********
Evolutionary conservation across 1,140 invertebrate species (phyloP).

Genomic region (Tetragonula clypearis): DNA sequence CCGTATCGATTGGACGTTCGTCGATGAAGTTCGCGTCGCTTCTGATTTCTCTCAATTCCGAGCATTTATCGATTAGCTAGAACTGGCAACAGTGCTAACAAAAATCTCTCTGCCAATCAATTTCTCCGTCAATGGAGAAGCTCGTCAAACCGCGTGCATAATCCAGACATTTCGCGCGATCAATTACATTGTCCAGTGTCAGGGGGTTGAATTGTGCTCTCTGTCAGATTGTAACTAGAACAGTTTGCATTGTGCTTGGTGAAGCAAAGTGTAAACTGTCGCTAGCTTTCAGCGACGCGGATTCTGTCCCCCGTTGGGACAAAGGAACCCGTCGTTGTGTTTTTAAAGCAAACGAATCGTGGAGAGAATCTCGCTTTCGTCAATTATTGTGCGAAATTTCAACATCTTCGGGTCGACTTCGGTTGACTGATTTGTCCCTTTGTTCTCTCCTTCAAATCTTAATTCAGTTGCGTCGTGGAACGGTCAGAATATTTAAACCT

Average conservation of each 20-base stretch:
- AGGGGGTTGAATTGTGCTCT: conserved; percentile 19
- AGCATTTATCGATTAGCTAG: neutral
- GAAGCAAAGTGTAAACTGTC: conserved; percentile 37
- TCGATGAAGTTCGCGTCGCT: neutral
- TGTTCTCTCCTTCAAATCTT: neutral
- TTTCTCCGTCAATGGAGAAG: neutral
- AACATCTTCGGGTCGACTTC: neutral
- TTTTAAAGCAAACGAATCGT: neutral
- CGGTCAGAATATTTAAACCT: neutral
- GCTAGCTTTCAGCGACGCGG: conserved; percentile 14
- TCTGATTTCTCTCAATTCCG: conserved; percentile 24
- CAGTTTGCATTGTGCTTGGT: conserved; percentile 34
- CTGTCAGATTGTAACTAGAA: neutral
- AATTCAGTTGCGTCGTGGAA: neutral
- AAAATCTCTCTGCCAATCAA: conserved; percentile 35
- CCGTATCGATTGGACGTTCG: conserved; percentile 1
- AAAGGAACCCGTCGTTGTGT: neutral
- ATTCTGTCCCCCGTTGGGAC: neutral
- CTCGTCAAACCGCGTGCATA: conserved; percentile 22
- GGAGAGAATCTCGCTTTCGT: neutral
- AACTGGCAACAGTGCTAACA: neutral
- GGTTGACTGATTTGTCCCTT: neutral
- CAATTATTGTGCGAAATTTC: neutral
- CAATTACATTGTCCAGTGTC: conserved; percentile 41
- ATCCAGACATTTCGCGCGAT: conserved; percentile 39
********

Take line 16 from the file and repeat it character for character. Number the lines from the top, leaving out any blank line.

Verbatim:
- CTGTCAGATTGTAACTAGAA: neutral